there's no doubt about it if you look at the maps: sandy is a HUGE storm. usually what happens when a hurricane makes landfall on the eastern seaboard it goes inland and eventually trails along and gets to us later as a tropical depression.
this storm is so big that when it came ashore, we did not need to wait for it to trail around. we actually got the outer edges of the thing which this far north meant a lot of wind and some rain.
later on as the storm tracks its way around where it's going we'll get the center of it after its downgrade, which means that later on there will be a great deal of rain.
my roof is damaged, but it's nothing like the monster as it hit new york. did you guys SEE the video of the power transformer exploding?
so out here by my house it wasn't any more than a lot of wind and some rain, and i spent the day tracking the storm and monitoring wind speeds as compared to power outages in vermont. the winds we had were were sustained winds in the mid 20 MPH range and gusts over 30 MPH. down at the airport in burlington, it was less.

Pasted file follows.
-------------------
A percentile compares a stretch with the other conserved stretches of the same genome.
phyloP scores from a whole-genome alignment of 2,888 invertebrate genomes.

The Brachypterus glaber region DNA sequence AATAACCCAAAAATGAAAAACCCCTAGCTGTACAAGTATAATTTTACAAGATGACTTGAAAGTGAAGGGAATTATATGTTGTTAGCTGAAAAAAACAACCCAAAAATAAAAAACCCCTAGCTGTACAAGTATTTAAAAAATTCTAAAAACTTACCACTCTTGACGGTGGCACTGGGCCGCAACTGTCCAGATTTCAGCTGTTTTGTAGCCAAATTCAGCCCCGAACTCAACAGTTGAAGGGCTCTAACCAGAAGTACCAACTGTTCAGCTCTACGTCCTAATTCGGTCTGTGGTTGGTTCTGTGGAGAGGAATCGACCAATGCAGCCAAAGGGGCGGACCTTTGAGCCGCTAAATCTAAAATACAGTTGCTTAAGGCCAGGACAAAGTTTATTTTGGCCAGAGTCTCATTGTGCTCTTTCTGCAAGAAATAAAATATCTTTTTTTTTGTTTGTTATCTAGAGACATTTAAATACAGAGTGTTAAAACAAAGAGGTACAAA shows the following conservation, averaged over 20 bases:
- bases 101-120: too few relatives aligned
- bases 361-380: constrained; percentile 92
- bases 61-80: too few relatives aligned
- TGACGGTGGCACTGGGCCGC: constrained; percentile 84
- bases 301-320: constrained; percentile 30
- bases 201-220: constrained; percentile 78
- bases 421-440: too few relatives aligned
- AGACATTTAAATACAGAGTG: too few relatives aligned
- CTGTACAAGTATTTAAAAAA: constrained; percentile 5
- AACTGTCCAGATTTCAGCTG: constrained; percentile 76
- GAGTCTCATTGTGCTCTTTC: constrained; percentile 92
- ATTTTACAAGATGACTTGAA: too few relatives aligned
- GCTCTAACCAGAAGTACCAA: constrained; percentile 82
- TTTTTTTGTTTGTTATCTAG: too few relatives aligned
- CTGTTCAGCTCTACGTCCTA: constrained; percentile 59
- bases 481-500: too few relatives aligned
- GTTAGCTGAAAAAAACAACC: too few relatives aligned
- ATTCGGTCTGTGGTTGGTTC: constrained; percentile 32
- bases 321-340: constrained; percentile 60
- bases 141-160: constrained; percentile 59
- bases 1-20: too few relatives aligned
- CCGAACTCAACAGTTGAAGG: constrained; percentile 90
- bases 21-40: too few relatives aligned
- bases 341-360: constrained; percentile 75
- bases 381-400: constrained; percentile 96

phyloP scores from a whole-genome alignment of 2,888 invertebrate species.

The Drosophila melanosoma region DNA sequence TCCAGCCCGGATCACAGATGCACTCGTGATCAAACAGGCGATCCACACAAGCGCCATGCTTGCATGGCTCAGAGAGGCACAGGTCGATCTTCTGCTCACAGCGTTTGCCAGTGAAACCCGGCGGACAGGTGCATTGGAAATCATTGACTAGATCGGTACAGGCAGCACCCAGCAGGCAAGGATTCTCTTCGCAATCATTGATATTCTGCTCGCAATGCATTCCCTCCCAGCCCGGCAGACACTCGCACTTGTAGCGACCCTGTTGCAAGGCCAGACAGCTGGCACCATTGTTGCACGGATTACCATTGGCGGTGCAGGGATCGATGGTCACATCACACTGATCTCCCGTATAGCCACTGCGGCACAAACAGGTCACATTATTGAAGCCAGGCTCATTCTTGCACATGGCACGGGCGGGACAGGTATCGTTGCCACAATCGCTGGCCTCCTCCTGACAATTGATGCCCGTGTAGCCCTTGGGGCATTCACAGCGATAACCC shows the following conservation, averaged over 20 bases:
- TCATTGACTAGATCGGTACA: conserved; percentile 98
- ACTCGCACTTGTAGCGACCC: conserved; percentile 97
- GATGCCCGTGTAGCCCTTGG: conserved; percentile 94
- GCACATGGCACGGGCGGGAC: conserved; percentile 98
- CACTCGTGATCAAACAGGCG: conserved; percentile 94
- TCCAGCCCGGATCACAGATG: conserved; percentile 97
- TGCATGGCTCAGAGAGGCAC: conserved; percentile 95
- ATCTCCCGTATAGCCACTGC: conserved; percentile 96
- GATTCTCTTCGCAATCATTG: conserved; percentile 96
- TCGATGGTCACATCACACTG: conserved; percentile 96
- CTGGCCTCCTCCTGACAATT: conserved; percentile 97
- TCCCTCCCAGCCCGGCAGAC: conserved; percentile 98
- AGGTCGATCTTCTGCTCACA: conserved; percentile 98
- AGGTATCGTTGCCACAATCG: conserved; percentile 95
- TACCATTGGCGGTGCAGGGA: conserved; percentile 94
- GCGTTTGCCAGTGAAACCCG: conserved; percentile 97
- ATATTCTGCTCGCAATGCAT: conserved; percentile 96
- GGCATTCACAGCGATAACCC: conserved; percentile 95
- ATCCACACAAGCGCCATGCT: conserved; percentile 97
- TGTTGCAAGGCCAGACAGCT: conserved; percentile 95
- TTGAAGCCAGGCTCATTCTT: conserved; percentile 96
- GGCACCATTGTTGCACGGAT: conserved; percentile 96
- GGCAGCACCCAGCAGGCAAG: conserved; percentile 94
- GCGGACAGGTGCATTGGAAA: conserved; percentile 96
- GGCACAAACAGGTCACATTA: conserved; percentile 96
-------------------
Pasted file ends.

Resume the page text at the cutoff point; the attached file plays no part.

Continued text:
to put that into perspective for you, the places near the storm center experienced sustained winds in the mid 30 MPH range.
because i am a map nerd and love progression over time, i have taken the liberty of making a little video of two maps i was watching all day and here you have a time lapse of the roughly 13 most active hours of the storm here where i live.